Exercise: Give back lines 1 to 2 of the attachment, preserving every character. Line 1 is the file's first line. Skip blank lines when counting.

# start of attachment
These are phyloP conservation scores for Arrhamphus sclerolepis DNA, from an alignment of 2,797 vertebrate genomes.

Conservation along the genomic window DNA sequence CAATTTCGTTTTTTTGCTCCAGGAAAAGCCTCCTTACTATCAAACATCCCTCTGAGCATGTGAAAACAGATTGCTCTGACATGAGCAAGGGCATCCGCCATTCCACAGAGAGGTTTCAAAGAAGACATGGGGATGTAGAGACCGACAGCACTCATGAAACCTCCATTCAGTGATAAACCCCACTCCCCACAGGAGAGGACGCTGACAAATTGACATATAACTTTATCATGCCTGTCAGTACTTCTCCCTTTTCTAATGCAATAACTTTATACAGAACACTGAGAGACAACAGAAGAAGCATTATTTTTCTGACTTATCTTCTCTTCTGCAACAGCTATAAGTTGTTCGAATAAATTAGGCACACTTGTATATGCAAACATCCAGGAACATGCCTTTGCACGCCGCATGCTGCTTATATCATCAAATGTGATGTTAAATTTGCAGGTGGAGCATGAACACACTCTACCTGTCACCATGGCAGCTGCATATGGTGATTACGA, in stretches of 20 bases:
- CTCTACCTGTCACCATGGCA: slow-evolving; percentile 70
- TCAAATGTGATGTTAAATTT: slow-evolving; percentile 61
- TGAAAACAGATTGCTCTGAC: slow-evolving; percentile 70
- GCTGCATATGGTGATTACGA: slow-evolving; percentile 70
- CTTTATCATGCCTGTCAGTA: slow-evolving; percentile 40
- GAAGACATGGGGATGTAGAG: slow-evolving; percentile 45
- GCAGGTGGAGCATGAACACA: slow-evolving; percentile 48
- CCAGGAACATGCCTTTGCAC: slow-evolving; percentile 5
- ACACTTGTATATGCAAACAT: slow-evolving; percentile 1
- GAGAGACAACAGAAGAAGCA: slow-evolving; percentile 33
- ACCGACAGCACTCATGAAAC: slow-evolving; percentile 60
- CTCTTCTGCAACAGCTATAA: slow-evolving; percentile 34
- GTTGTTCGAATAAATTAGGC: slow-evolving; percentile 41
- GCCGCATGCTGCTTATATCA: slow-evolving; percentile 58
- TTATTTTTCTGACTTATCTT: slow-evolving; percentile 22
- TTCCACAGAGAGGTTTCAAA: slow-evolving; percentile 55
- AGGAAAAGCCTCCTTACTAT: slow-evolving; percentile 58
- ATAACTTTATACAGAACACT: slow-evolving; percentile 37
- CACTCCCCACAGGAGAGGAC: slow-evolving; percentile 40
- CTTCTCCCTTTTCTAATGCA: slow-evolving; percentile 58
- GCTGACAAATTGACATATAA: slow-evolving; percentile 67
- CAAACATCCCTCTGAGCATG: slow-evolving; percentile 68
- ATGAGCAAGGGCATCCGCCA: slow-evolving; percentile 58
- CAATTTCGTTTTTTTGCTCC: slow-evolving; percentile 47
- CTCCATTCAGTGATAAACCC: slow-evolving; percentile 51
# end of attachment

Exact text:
These are phyloP conservation scores for Arrhamphus sclerolepis DNA, from an alignment of 2,797 vertebrate genomes.

Conservation along the genomic window DNA sequence CAATTTCGTTTTTTTGCTCCAGGAAAAGCCTCCTTACTATCAAACATCCCTCTGAGCATGTGAAAACAGATTGCTCTGACATGAGCAAGGGCATCCGCCATTCCACAGAGAGGTTTCAAAGAAGACATGGGGATGTAGAGACCGACAGCACTCATGAAACCTCCATTCAGTGATAAACCCCACTCCCCACAGGAGAGGACGCTGACAAATTGACATATAACTTTATCATGCCTGTCAGTACTTCTCCCTTTTCTAATGCAATAACTTTATACAGAACACTGAGAGACAACAGAAGAAGCATTATTTTTCTGACTTATCTTCTCTTCTGCAACAGCTATAAGTTGTTCGAATAAATTAGGCACACTTGTATATGCAAACATCCAGGAACATGCCTTTGCACGCCGCATGCTGCTTATATCATCAAATGTGATGTTAAATTTGCAGGTGGAGCATGAACACACTCTACCTGTCACCATGGCAGCTGCATATGGTGATTACGA, in stretches of 20 bases: